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Let’s be frank—passwords are still the bane of our online existence. They’re living fossils, throwbacks to a time when a secret string of characters was the only thing available to secure accounts. Thankfully, there are now secure and easy to use authentication options which let organisations relegate passwords to computing’s Jurassic era.
We’ve all been there. Staring at the login screen of an app or online service that we haven’t used for a while—perhaps months. And since we can’t remember the password, so begins the laborious process of resetting our credentials. Or perhaps it’s creating a password at the start of our relationship with that service—registering an account—when all we want is to check out and move on to our next purchase.
Passwordless authentication is a catch-all description for a number of different login methods, but they all share the same characteristics: they are based on secure and well-tested cryptography; they are easy to use for the average consumer, often making use of the user’s smartphone; and they don’t require recalling a complex string consisting of eight or more characters including at least one capital letter, one digit, one special character (except for !, $ or &), that’s different to any used in the last 12 months, that don’t match previously breached passwords… you get my drift!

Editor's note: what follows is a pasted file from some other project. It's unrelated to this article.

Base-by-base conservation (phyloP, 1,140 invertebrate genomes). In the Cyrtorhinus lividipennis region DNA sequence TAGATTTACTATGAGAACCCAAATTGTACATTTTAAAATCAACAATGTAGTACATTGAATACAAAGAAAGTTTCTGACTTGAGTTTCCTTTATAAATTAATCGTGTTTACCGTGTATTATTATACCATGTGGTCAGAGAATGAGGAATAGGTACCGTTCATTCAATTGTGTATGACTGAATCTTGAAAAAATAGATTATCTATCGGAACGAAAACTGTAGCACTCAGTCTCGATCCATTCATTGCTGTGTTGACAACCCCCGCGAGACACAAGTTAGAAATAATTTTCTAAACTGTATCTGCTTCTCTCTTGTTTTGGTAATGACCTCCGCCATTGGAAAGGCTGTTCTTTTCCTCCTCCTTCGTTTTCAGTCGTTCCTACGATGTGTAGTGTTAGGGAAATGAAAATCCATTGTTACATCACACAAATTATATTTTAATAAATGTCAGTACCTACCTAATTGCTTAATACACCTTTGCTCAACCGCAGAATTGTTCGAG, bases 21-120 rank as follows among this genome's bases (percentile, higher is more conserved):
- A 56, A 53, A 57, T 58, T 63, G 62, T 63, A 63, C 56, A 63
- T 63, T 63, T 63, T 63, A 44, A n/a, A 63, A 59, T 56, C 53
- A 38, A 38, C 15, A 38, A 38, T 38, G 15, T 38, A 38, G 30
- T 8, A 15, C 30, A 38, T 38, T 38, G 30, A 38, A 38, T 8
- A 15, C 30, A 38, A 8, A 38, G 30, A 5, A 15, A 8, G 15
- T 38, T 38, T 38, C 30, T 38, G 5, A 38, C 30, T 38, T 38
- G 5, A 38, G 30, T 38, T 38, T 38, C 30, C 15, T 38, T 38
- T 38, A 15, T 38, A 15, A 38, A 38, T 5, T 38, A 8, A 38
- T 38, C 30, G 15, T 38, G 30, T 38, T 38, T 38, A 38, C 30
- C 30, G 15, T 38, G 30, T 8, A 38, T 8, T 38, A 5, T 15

Passwordless authentication can have an immediate, positive impact on both customer retention and online security. Simplifying the authentication process, whether it’s for registering, logging in, approving a major transaction, or re-enabling a dormant account, is key to improving customer experience and reducing the potential for identity fraud and breaches.
Consumers now expect an easy-to-use identification process for online transactions, due to the widespread use of on-device biometrics like Apple’s FaceID and TouchID. Sharing those well-understood experiences across web and mobile applications, and into analogue channels like support centre calls and in-store interactions, is one of the most effective ways of enhancing a consumer’s perception of an organisation.
And retiring passwords helps to significantly reduce the effectiveness of phishing, password spraying, brute force attacks, and other common cybersecurity threats. Passwords are the “low hanging fruit” that cybercriminals turn to first to commit identity theft and financial fraud. At a time when organisations are responding to market pressures by granting more access to customer data through online channels, secure and attack-resistant authentication is an essential building block of any online service.
It’s clear that our online futures will not involve passwords. The technology and implementation patterns for a passwordless model exist and have been tested through multiple iterations. The business benefits are also clear—improved user experience and better security. It won’t be long before it’s expected by your end users, and not a “nice to have”.
Right now, passwordless authentication is being used by large companies but we expect SMEs and mid-market companies to adopt the technology rapidly over the next 12–18 months, as the dual threats of reputational impact from data breaches and consumer awareness rise to the top of business imperatives.
It’s time for passwords to go the way of the great lizards. And with consumers linking their online experience to the brand, without a passwordless experience, you too could be seen as a dinosaur!